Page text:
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Speaker

Leslie M. Kay

University of Chicago
Psychology
773-702-6174
lkay@uchicago.edu
Dynamic relationships between hippocampal and olfactory theta and gamma oscillations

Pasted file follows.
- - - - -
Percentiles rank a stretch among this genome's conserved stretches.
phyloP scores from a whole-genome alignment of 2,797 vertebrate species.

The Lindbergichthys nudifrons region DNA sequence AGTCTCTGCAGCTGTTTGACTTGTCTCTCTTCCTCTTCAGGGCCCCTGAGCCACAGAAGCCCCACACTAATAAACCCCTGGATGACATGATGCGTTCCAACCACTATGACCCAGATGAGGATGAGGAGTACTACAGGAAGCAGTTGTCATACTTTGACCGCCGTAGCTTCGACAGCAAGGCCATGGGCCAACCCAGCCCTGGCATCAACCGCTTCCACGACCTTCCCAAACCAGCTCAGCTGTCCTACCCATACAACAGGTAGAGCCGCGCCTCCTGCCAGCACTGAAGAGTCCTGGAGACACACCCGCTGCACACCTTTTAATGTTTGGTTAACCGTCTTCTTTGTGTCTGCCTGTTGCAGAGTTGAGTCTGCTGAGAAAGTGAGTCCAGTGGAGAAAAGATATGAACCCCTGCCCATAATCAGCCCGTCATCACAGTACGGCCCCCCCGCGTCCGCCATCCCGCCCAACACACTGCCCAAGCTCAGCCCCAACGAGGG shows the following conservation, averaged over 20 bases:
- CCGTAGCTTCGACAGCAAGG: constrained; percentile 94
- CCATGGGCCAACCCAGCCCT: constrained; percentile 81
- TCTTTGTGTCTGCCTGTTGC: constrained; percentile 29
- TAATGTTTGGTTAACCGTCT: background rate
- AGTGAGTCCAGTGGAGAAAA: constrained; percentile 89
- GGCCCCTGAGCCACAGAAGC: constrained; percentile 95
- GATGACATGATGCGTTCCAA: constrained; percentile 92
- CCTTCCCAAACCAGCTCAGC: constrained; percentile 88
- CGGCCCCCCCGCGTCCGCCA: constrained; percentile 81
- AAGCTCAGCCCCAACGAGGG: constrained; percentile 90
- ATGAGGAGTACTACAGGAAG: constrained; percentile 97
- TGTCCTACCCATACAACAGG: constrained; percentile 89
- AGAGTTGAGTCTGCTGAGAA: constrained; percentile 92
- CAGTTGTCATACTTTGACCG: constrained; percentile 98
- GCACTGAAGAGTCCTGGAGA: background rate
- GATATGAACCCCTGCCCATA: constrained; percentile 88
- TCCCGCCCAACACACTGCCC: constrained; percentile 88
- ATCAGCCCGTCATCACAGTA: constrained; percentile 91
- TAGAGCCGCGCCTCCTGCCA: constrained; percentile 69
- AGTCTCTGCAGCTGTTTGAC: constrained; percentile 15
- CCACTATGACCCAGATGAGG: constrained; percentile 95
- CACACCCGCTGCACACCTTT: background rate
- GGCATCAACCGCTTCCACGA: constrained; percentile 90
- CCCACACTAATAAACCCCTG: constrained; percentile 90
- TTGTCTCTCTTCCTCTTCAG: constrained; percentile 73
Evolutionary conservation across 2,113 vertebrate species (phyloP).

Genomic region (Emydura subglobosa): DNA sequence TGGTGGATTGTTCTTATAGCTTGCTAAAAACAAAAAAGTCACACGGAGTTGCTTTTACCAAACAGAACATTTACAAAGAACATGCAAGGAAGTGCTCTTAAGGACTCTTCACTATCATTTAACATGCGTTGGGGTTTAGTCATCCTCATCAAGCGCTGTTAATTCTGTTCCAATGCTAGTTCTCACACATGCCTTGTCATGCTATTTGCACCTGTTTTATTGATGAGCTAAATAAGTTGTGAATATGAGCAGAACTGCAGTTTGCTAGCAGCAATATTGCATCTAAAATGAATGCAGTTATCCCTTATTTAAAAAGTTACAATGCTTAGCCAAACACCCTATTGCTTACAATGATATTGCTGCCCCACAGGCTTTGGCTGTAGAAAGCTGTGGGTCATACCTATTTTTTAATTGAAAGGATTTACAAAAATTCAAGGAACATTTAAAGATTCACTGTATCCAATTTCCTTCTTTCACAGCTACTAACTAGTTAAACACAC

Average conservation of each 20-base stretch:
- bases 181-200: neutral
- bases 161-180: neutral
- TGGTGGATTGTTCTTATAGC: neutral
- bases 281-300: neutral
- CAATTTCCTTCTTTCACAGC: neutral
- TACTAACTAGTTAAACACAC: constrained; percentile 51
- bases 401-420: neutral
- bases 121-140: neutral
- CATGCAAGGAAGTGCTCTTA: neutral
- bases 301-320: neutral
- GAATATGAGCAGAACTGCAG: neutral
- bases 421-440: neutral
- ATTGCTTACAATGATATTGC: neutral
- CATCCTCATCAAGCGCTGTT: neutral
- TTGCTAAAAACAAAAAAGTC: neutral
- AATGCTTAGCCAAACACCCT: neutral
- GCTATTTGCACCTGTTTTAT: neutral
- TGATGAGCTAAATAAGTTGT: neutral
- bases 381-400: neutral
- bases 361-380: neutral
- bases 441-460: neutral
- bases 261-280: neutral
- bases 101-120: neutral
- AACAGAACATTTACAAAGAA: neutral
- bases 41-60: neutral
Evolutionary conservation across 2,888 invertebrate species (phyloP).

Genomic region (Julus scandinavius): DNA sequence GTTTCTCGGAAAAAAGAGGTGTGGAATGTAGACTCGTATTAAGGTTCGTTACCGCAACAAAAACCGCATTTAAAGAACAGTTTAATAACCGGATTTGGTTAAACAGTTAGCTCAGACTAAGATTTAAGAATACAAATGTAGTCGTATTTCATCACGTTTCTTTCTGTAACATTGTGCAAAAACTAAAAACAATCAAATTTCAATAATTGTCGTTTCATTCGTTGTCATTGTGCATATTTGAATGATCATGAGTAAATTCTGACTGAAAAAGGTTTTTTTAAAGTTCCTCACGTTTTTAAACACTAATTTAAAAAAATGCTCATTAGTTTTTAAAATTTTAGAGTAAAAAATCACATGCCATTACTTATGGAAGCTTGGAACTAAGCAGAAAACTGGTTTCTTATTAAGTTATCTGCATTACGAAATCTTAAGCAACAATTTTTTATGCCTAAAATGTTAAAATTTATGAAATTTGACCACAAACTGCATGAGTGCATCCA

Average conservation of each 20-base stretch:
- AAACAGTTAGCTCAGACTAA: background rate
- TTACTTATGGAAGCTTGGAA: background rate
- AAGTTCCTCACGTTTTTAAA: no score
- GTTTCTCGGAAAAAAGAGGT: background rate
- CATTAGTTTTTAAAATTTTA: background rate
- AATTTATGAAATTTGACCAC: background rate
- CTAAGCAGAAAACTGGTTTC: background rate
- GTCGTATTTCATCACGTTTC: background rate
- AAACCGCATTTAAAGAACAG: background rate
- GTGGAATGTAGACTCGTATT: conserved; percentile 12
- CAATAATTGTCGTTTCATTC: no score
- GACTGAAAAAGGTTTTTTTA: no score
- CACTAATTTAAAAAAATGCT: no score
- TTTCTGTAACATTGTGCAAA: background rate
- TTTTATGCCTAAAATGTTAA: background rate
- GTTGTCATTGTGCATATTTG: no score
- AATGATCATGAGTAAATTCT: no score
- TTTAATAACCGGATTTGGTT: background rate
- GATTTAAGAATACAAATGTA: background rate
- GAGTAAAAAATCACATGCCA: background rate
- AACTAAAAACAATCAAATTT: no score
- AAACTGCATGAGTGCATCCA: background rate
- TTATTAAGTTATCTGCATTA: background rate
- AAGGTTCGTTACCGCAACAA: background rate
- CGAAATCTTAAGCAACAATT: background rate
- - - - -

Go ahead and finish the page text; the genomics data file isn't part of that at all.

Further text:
Many analyses of system dynamics rely on long periods of relatively stationary activity as measured by neural signals. Dynamical models of perceptual systems should take into account the extreme nonstationarity of behavior and not rely on stationary states, which usually represent habituation, attentive waiting or even seizures. Psychological or behavioral states can be fleeting, lasting on the order of one second or less. Olfactory-guided behavior displays rapid successions of behavioral states, often changing from one sniff to the next. The neural correlates of these changes are represented in the wide-ranging changes in the frequency and coherence characteristics of the local field potential as well as the firing properties of individual neurons in the olfactory bulb. They may be induced by changes in motor behavior, neuromodulatory release, momentary centrifugal control of peripheral sensory brain regions or all of these.
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